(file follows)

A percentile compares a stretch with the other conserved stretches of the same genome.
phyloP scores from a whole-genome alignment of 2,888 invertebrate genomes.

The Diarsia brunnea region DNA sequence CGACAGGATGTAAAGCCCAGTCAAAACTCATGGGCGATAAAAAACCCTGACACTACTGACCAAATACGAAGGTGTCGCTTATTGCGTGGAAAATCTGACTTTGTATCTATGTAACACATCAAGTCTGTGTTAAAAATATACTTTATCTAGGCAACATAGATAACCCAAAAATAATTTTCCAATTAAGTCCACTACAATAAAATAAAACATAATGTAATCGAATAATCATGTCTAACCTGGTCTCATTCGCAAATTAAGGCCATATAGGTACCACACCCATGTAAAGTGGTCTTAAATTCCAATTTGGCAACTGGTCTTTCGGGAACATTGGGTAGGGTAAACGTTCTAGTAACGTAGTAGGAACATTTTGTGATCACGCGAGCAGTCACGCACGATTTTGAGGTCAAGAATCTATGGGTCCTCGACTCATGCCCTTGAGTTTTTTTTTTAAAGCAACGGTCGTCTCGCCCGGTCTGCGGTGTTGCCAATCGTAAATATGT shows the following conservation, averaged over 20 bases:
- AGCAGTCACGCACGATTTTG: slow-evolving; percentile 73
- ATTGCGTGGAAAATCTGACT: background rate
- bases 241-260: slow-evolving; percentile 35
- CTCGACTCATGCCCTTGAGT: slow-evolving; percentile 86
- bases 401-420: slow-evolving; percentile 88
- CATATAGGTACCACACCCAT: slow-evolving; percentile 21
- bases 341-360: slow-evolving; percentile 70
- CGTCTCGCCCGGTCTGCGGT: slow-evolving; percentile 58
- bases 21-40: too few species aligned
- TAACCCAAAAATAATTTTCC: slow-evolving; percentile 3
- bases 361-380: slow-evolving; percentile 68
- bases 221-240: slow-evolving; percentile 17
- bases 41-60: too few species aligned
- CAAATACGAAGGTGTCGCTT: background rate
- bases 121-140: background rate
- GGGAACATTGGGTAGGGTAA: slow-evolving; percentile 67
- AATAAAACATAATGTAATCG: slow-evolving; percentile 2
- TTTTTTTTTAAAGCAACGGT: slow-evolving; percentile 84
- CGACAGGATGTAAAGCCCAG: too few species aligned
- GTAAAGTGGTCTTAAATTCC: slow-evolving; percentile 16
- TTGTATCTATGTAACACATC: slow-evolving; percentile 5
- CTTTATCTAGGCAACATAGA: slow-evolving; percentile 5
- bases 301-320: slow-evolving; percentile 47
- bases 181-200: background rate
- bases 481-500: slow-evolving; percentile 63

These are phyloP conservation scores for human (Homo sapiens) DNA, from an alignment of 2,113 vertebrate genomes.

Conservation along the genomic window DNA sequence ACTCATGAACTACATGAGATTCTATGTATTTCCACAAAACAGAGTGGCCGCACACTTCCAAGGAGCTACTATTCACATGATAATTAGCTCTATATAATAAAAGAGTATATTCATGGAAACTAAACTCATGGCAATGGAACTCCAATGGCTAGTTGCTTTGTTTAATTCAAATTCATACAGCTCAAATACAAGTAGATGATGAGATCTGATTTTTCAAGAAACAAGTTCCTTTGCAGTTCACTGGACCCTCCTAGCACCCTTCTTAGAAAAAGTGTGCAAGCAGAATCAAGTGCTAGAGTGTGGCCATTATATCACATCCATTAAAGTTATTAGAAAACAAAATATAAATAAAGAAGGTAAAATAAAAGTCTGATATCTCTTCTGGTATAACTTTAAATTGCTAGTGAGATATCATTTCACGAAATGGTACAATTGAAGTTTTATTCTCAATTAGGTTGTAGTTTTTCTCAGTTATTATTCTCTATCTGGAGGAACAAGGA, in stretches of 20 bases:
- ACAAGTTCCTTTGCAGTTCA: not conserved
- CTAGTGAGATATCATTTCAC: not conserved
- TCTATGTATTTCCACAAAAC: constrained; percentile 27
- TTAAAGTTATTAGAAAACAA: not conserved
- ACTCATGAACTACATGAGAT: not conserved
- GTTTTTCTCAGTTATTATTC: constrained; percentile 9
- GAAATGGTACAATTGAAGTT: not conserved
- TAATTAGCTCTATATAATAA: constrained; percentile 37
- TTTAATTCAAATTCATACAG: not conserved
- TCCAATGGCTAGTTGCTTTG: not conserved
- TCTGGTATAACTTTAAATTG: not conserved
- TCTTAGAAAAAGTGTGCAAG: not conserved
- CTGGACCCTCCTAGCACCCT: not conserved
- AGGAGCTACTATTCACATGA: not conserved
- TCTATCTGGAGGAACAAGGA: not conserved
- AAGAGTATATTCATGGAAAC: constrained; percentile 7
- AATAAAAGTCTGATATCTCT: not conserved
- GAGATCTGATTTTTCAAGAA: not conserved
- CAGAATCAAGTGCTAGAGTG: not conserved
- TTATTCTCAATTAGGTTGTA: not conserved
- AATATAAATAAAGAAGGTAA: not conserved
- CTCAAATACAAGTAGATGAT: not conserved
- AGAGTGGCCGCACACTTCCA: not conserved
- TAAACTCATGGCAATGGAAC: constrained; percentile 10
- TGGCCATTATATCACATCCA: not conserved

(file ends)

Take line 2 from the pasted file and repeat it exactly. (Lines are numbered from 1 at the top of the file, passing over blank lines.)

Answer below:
phyloP scores from a whole-genome alignment of 2,888 invertebrate genomes.